Since Sony announced they’d be abandoning Sam Raimi’s interpretation of the webslinger in favor of a newer, leaner, meaner, teener version, a lot of talk has taken place about the film’s “necessity.” Leaving aside the issue of whether ANY superhero film is, indeed, “necessary,” I generally expect any given film of any given genre will make the case for its existence. So no, The Amazing Spider-Man is not, in fact, “necessary,” but not because we just saw this story ten years ago; it’s just not a very good movie.
The superhero origin story, undoubtedly the most tedious aspect of an increasingly tedious genre, has somehow become a requirement, treating the hero’s existence as a sort of backwards version of Chekhov’s theory of the gun onstage - if a a web is fired in act three, we must know where it comes from. So the origin story here, once the province of a couple of pages in a comic book, takes on epic proportions, giving us not only the origin of Spider-Man and his eventual nemesis, The Lizard, but Peter Parker (here played by Andrew Garfield) as well. Turns out Peter’s dad was a big-shot scientist with some dangerous theories, so he went on the run and left Peter with his more familiar-to-us guardians, Uncle Ben and Aunt May. Sooner or later he grows up, as all boys must, and I trust you’re all fairly familiar with what happens between him being a normal, if overly-bullied, kid and him becoming Spider-Man, yes?
All right then. The only real difference this time out is that, rather than aiming to win the heart of out-of-his-league-but-geographically-convenient Mary Jane Watson, he instead takes a liking to Gwen Stacy (Emma Stone), a girl with whom he attends high school, has classes with, and still has to ask her name. Real classy, Peter. Gwen’s a little bit more his speed, being into science and all, and wouldn’t you know it, interning at the very facility around which so much of the plot takes place. Stone and Garfield have fine chemistry, as far the screenplay allows, though at this point it’d be fair to say that Stone brings the best out of just about everyone, never mind an actor as good as Garfield (who will thankfully walk away from this wreck unscathed). The real relief is that, as she has a little bit more going on than Mary Jane ever did, she’s able to contribute to the ensuing conflict quite a bit more, to the point where she and Peter actually sort of become a team.
Conflict, believe it or not, is actually the point at which the film excels. Director Marc Webb, known best for his only other feature, (500) Days of Summer, proves surprisingly adept at the action scenes, capturing some rather striking choreography as Spidey uses his webs every which-way to attack, dodge, and reposition his enemy. As is too often the case with these films, the best set piece comes smack in the middle, when The Lizard attacks Peter at high school, and the way Peter uses his familiarity with the environment to his advantage is nicely understated while still providing the scene appreciated momentum.
Unfortunately, the film can’t all be Spidey fights, but its biggest failing is not quite knowing what it does want to be the rest of the time. Webb’s visual palette is a discarded David Fincher concept. Shot by Michael Bay veteran John Schwartzman, who knows a thing or two about crafting an appealing frame (say what you will about Pearl Harbor...), seems unable to find his footing with his first venture into not only 3D but also, more damagingly, digital. Many of the scenes, particularly the more conversational, look downright cheap, blown-out and waxy and everything one would usually associate with a much less expensive production. Even when they land on their intended look, the darker tones lend an air of seriousness to the proceedings that the screenplay (courtesy of James Vanderbilt, Alvin Sargent, and Steve Kloves, good-to-great writers who seemingly rewrote one another into submission) rarely calls for. The result is a lot of humor that feels totally out of place, and a tone that jumps from romantic to glib to morose to snappy to patriotic to ponderous to horrific to cartoonish, all in very sharp, jolting transitions, and the film just feels very misshapen, an amorphous lump of a lot of things that feel like they belong in a movie without ever feeling like they belong in this movie. And as much as many have celebrated the return of Spidey’s sense of humor (and he gets off some good zingers), the film itself lacks a central sense of humor.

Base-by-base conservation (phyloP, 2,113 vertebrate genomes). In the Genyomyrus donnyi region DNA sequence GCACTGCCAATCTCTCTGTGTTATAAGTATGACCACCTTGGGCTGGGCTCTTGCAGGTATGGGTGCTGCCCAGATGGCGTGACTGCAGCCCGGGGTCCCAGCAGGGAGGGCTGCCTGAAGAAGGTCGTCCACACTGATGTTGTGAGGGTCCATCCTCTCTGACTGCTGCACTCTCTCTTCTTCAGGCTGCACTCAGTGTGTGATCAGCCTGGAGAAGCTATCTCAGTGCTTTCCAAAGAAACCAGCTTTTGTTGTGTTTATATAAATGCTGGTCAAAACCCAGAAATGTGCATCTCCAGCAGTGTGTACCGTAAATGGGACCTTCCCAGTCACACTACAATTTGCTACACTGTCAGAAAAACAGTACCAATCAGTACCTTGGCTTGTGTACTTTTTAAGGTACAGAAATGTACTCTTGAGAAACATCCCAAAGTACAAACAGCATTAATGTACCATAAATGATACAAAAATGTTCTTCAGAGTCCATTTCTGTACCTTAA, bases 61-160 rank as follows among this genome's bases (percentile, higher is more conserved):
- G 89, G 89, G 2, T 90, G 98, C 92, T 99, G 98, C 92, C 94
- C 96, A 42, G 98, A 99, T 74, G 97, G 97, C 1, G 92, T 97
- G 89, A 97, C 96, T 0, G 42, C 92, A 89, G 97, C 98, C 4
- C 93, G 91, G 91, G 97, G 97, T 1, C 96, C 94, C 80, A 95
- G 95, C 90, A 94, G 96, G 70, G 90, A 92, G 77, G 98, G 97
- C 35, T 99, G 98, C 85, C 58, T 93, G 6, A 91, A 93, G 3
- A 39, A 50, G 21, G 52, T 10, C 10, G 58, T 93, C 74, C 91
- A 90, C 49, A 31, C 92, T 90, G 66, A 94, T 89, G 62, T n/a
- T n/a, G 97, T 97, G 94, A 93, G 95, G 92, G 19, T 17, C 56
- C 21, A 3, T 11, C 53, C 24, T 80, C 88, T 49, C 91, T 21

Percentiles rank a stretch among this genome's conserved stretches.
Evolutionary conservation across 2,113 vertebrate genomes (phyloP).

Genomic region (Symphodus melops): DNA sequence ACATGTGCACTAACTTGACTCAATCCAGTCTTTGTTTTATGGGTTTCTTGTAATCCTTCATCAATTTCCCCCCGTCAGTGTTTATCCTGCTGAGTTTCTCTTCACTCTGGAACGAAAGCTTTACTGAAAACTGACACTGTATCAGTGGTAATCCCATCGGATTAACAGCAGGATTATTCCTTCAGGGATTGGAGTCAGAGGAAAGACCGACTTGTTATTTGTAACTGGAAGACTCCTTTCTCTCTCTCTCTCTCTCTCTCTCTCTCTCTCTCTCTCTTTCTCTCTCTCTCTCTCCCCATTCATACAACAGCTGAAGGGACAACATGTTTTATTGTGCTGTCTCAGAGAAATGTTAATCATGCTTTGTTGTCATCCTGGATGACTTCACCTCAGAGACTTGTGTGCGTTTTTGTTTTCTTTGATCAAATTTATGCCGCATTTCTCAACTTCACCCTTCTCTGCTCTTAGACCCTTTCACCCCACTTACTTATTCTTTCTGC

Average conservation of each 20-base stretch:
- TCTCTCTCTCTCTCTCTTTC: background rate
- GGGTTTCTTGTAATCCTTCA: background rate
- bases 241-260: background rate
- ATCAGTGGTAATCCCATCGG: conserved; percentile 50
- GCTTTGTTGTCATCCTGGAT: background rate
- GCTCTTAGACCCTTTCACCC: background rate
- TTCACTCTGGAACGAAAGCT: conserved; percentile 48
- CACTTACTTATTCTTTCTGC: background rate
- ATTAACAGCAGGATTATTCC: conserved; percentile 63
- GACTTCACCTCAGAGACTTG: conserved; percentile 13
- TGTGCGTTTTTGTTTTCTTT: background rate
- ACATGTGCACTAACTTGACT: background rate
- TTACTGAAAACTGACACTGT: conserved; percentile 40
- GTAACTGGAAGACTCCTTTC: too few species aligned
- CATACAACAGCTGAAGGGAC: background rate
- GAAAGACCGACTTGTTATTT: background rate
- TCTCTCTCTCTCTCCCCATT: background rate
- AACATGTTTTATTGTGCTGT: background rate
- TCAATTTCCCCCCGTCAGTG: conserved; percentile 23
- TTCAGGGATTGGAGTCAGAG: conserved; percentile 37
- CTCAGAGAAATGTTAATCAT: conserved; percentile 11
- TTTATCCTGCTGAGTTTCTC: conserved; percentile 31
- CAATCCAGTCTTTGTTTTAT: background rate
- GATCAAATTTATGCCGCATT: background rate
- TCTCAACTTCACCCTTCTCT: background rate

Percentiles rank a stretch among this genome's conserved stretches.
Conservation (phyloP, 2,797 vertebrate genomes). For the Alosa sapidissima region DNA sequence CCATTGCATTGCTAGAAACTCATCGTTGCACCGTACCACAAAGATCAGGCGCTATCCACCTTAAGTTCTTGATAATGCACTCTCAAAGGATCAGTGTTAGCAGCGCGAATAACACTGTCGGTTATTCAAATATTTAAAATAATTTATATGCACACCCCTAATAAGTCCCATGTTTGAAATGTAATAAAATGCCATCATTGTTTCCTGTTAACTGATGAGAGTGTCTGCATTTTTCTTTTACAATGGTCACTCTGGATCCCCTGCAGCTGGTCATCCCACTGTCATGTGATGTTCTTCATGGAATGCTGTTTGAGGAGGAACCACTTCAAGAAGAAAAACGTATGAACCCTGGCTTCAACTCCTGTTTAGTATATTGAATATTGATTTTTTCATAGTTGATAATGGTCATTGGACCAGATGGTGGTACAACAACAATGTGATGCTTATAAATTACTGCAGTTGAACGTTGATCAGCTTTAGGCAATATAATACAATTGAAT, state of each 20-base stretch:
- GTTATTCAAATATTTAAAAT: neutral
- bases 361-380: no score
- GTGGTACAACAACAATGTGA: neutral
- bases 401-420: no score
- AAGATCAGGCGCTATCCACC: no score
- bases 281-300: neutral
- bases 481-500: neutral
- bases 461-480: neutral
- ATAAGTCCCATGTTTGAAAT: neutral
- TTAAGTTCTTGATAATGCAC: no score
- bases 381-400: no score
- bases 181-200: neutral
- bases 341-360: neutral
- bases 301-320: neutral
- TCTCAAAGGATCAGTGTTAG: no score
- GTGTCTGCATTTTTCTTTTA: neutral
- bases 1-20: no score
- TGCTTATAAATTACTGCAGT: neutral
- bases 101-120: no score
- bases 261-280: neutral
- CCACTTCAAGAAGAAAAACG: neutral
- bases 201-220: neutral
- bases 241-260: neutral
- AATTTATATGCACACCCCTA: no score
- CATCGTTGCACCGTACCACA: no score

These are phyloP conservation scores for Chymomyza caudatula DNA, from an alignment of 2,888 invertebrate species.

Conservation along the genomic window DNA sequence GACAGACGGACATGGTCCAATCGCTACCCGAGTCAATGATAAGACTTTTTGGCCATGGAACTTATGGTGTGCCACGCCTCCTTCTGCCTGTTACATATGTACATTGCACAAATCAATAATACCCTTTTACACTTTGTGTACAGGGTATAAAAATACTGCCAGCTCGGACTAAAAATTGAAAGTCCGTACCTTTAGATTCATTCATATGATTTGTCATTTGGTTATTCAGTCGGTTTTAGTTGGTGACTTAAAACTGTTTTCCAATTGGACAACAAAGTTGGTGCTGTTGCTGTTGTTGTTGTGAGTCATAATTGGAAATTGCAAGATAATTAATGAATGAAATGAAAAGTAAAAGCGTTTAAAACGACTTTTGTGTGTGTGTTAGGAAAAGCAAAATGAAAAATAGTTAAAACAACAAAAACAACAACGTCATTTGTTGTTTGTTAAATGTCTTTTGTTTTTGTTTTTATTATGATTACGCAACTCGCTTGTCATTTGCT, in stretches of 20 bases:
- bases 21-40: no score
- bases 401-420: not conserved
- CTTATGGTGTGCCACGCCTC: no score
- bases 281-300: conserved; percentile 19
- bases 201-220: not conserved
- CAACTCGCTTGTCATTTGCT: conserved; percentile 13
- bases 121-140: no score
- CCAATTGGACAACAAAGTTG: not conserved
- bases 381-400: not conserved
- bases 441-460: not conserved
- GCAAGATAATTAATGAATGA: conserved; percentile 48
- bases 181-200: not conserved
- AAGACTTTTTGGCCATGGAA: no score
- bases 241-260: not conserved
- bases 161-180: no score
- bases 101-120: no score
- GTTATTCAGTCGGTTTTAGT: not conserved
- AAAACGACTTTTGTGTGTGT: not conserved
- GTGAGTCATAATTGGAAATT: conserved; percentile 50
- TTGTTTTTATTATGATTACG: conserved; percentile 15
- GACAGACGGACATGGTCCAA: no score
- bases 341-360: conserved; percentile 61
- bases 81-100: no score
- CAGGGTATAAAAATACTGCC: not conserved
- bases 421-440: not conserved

There’s some good stuff hanging around in The Amazing Spider-Man. The cast is notably game, and the benefit of having Martin Sheen onboard cannot be overstated. Rhys Ifans may the latest in a series of actors hoodwinked into believing his stock villain carries some sort of gravitas, but he’s always been a bold enough actor to not fear looking ridiculous. Ultimately, film itself just doesn’t seem to want to exist. I totally subscribe to the notion that pieces of art have a soul and a will all their own, and it’s easy to tell when a film just doesn’t want to be. The latest adventures of the superhero that kicked off the superhero renaissance aren’t unnecessary because we’ve already seen them - with the introduction of The Lizard and keeping Peter in high school, there’s more than enough to differentiate this one. The overbearing familiarity cuts deeper, to the sense that all of these movies are just the same story, told the same personality-free way, by the latest director looking to get a leg up on the competition for the next time he really wants to make a movie.